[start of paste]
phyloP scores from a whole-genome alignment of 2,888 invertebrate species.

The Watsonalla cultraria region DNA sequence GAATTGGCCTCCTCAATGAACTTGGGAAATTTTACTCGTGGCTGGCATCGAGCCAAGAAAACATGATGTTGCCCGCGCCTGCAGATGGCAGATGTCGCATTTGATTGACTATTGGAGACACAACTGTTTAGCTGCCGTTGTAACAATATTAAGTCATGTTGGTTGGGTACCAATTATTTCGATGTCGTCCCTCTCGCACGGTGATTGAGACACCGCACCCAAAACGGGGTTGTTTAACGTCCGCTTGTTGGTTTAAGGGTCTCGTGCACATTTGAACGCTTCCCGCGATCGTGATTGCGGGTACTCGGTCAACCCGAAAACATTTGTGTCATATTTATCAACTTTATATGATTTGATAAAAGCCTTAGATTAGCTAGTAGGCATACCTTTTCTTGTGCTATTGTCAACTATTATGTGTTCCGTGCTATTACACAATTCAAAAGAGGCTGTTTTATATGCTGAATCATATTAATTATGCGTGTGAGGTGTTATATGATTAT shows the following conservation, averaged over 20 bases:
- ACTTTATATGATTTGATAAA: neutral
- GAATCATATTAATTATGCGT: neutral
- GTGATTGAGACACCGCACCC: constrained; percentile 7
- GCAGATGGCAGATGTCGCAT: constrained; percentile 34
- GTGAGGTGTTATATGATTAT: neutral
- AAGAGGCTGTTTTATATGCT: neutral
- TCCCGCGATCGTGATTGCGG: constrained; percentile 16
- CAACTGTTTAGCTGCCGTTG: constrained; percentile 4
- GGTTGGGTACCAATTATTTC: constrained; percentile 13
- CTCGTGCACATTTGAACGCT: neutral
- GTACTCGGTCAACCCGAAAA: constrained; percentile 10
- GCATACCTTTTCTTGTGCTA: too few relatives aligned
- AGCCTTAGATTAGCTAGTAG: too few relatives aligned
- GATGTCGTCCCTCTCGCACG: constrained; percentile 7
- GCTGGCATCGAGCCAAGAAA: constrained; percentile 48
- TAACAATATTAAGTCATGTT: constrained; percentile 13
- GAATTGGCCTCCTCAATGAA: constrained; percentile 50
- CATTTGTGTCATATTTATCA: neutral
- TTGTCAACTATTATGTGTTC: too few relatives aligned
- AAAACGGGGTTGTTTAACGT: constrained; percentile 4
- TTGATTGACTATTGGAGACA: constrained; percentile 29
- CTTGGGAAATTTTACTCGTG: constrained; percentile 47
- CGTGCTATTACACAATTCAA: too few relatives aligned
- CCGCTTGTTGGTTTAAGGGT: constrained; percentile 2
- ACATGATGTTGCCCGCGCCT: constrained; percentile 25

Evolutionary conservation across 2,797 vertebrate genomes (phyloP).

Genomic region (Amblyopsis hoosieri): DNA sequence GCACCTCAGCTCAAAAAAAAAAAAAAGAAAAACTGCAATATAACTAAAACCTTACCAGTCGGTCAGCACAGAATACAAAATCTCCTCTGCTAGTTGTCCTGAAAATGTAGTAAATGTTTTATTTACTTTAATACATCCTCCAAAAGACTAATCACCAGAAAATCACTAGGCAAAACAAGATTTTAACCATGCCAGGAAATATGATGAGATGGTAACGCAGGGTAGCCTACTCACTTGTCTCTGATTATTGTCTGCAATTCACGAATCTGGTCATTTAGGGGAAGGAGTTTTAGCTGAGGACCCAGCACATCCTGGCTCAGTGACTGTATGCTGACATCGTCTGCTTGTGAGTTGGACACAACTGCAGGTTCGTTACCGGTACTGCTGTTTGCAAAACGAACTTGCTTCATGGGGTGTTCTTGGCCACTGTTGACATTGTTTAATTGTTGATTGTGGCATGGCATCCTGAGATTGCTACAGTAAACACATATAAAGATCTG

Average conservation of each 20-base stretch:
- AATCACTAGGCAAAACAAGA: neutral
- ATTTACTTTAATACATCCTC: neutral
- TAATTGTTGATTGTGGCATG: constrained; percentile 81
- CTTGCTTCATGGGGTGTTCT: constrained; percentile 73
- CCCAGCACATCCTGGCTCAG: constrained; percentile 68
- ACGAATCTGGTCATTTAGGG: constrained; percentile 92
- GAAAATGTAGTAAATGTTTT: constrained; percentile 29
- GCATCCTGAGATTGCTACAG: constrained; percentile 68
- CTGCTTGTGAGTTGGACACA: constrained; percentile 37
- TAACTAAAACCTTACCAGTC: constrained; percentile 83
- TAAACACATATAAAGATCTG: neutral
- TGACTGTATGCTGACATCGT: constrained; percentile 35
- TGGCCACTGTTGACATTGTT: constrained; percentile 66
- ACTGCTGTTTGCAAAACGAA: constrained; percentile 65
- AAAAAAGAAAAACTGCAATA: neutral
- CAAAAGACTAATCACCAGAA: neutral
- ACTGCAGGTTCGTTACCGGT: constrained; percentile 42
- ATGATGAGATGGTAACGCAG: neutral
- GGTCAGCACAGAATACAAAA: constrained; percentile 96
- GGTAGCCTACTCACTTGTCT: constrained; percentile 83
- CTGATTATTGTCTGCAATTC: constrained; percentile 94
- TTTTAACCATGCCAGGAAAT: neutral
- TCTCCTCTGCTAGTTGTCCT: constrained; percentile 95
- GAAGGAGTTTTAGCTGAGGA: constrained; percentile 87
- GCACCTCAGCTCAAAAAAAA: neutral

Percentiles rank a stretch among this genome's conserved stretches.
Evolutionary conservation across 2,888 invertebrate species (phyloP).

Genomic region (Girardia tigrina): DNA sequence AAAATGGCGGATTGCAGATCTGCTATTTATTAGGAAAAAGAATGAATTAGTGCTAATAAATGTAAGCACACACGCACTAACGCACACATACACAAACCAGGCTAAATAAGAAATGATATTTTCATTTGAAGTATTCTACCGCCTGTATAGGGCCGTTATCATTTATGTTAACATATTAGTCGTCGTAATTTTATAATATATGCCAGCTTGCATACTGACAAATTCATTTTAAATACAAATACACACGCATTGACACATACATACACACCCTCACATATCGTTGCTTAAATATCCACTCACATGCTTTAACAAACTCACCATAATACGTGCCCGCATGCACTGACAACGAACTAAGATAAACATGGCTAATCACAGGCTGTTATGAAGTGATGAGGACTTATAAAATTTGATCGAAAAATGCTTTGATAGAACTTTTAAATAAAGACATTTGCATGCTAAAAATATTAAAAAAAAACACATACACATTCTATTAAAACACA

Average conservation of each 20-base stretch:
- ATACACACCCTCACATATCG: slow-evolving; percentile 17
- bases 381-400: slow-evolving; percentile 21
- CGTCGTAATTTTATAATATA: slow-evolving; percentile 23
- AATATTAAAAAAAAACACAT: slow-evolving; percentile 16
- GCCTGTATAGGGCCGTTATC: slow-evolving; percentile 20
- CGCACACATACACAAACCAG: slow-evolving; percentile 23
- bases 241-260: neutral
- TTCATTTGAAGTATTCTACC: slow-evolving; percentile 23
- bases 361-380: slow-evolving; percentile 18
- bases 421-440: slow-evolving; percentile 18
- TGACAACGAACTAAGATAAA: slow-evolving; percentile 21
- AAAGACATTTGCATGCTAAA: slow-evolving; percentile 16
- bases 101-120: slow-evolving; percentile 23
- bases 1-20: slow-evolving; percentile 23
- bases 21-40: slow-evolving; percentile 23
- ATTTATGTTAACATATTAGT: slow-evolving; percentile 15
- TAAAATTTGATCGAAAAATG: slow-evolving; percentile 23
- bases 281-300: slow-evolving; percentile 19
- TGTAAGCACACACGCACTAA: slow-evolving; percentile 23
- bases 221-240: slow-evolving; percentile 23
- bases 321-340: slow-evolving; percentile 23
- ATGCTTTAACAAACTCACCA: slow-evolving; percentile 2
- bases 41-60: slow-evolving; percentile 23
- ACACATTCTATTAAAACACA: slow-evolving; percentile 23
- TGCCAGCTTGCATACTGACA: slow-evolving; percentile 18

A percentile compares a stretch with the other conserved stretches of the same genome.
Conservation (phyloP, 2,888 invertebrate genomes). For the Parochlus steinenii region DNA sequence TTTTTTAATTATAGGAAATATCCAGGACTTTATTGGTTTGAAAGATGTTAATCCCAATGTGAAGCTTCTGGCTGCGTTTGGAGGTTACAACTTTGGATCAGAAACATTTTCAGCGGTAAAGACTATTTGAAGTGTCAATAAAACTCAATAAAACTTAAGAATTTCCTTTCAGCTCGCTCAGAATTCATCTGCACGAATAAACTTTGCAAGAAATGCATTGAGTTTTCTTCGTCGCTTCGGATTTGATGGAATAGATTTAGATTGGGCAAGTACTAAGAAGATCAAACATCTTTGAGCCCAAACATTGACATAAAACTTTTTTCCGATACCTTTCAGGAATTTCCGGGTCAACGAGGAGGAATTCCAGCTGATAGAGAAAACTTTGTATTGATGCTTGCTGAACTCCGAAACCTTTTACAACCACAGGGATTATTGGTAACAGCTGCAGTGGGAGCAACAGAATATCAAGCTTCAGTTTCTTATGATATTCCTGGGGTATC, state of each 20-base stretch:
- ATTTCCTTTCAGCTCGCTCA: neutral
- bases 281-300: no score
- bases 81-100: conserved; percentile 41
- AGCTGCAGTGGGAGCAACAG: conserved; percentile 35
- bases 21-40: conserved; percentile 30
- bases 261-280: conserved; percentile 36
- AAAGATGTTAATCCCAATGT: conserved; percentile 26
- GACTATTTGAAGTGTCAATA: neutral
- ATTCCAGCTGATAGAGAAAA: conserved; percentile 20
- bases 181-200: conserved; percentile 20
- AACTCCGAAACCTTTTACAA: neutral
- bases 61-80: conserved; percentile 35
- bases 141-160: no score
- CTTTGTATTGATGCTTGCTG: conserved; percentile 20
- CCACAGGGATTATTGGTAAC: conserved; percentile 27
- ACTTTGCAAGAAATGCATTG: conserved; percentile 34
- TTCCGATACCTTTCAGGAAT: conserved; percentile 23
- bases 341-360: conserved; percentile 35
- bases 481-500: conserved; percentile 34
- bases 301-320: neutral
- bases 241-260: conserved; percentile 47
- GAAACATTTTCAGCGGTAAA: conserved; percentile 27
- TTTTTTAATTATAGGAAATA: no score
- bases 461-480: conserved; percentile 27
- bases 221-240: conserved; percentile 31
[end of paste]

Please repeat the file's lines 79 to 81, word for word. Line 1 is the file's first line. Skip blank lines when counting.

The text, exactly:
- bases 221-240: slow-evolving; percentile 23
- bases 321-340: slow-evolving; percentile 23
- ATGCTTTAACAAACTCACCA: slow-evolving; percentile 2